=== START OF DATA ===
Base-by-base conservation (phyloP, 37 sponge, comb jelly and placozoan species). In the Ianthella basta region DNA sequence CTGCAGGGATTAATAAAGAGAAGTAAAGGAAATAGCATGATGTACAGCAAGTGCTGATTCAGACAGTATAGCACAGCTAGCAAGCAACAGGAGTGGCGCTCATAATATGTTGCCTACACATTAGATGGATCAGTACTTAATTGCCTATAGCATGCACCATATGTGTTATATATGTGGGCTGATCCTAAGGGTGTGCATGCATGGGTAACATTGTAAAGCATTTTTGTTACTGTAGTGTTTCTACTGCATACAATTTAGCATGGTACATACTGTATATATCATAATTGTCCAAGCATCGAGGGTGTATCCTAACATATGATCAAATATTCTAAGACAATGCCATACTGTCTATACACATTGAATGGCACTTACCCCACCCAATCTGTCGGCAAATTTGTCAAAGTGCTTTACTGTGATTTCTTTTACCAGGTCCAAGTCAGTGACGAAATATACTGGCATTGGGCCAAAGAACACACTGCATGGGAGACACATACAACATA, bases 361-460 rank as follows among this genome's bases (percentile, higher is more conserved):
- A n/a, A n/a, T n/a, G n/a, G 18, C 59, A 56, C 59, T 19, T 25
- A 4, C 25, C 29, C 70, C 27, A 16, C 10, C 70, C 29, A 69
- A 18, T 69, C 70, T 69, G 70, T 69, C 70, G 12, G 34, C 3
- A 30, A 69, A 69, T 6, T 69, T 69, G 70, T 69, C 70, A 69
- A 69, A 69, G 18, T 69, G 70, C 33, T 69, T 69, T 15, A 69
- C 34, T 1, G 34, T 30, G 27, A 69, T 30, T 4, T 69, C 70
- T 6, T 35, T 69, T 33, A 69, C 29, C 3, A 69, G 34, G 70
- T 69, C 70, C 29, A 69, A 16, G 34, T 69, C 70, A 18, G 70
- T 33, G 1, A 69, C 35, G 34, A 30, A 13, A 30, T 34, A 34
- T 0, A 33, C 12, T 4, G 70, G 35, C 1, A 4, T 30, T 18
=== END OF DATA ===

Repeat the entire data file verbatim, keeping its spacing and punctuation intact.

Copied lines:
Base-by-base conservation (phyloP, 37 sponge, comb jelly and placozoan species). In the Ianthella basta region DNA sequence CTGCAGGGATTAATAAAGAGAAGTAAAGGAAATAGCATGATGTACAGCAAGTGCTGATTCAGACAGTATAGCACAGCTAGCAAGCAACAGGAGTGGCGCTCATAATATGTTGCCTACACATTAGATGGATCAGTACTTAATTGCCTATAGCATGCACCATATGTGTTATATATGTGGGCTGATCCTAAGGGTGTGCATGCATGGGTAACATTGTAAAGCATTTTTGTTACTGTAGTGTTTCTACTGCATACAATTTAGCATGGTACATACTGTATATATCATAATTGTCCAAGCATCGAGGGTGTATCCTAACATATGATCAAATATTCTAAGACAATGCCATACTGTCTATACACATTGAATGGCACTTACCCCACCCAATCTGTCGGCAAATTTGTCAAAGTGCTTTACTGTGATTTCTTTTACCAGGTCCAAGTCAGTGACGAAATATACTGGCATTGGGCCAAAGAACACACTGCATGGGAGACACATACAACATA, bases 361-460 rank as follows among this genome's bases (percentile, higher is more conserved):
- A n/a, A n/a, T n/a, G n/a, G 18, C 59, A 56, C 59, T 19, T 25
- A 4, C 25, C 29, C 70, C 27, A 16, C 10, C 70, C 29, A 69
- A 18, T 69, C 70, T 69, G 70, T 69, C 70, G 12, G 34, C 3
- A 30, A 69, A 69, T 6, T 69, T 69, G 70, T 69, C 70, A 69
- A 69, A 69, G 18, T 69, G 70, C 33, T 69, T 69, T 15, A 69
- C 34, T 1, G 34, T 30, G 27, A 69, T 30, T 4, T 69, C 70
- T 6, T 35, T 69, T 33, A 69, C 29, C 3, A 69, G 34, G 70
- T 69, C 70, C 29, A 69, A 16, G 34, T 69, C 70, A 18, G 70
- T 33, G 1, A 69, C 35, G 34, A 30, A 13, A 30, T 34, A 34
- T 0, A 33, C 12, T 4, G 70, G 35, C 1, A 4, T 30, T 18